For the record: I was using LSI MegaRAID gear (it's just what we happened to have) for testing. The controller did not have SSD caching support, but I've configured ZFS volumes with L2ARC (SSD read cache) and ZIL (SSD transaction journal). Of course I always could have thrown disks at the load, but in this case they wouldn't have to be (and probably wouldn't be) Velociraptors or WD drives altogether. Just try the Cheetahs as the HDD prices drop again, you'll see, they are worth it :) –  the-wabbit Feb 13 '12 at 12:26
    
Thaks to u all for your quick responses. Let me study with your suggestions. Thanks again. –  Arindam Banerjee Feb 13 '12 at 15:23
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Read up on storage technologies such as SAN and iSCSI to get started.

Using ethernet for disk I/O (=iSCSI) is quite feasible, since, as you already indicated, disk access is much more important than throughput or capacity.

A good double gigabit ethernet link to your storage server could supply a total of 200MB/sec sustained to any number of virtual machine hosts (with no one host exceeding the capacity of one gigabit link, of course.)

That's not a lot in terms of throughput, but in IOPS (which is what counts), it only depends on the storage backend, which could be 16 disks in RAID-10.

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WHich sitll would not handle 200mb. 16 discs is not a lot the moment you hit virtualization. It is actually quite low. Try restarting 20 vm's and you are one thing: dead meat. Especialyl as msot storage servers dont handle second level caching recently and are masdde of lower end hardware. –  TomTom Feb 13 '12 at 9:53
    
Wouldn't handle what ? even 16 7200rpm SATA drives could yield in the region of 1000 IOPS for read. That's quite sufficient to run half a dozen VMs. Note that the OP did not specify scale. –  adaptr Feb 13 '12 at 9:56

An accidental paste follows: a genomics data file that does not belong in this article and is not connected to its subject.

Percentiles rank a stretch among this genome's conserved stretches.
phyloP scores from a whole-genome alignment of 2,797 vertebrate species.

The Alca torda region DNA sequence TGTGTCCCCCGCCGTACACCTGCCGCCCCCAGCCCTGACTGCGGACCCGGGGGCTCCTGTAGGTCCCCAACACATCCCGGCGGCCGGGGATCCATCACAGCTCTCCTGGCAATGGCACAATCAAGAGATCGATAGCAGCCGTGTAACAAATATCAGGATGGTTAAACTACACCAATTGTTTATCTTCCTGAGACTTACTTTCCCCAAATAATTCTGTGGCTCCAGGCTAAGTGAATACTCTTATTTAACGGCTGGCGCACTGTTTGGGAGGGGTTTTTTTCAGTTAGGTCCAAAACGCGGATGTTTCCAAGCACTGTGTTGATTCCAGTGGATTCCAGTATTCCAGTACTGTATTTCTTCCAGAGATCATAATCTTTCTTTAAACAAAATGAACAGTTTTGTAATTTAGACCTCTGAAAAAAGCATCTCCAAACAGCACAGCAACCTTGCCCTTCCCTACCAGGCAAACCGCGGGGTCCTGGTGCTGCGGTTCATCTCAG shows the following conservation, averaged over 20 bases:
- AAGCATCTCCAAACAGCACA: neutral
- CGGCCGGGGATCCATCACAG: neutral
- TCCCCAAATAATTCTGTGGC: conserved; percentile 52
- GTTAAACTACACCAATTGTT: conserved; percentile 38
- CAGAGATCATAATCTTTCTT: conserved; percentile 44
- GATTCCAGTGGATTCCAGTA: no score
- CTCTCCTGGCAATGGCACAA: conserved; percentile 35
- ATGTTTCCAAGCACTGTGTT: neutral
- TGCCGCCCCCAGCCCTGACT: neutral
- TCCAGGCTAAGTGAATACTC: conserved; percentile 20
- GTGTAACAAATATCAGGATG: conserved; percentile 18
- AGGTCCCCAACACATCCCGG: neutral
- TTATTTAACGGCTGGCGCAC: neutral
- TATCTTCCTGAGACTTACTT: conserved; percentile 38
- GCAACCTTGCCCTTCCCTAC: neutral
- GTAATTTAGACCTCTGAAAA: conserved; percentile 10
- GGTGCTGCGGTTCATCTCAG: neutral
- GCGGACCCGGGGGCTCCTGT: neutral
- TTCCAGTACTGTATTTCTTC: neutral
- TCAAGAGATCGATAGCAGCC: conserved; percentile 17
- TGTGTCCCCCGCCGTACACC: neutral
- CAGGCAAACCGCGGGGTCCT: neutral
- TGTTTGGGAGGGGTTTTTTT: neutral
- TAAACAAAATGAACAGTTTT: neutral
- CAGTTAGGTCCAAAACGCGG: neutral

1000 IOPS is pathetic the moment you have 32+ gb of loaded virtual machiens there. Wait for patchday - you spend hours manuarlly restarting them in small batches. THe moment you get some load (build agents, deplyoment / install tests / databases you simply are dead. I run 16gb minor server on 8 discs and it is a pain without a second level cache. –  TomTom Feb 13 '12 at 10:09
    
Thanks adaptr and TomTom for your responses. I am thinkingg of a setup to accommodate 16-20 VMs initially and if possible we can upgrade the hardware to accommodate more. –  Arindam Banerjee Feb 13 '12 at 15:22
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I've seen a couple of setups using iSCSI as a protocol. The setup would be a iSCSI Storage Solution (not a cheap nas), a dedicated switch and a server.

When you run this setup with a dell equalogic you can add what ever you need more, as the system scales. Need more disc storage, add another equalogic, need more processing power add another server. nedd more disc throughput add an faster equalogic (or fastr disks) and the data is moved arround.

iSCSI can be setup with 1 gigabit link or you can aggregate links or even use 10 Gbit/s nics.

Plus: the equalogic can be used directly inside the vms.

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Thanks for your suggestion. Let me study with this. –  Arindam Banerjee Feb 13 '12 at 15:23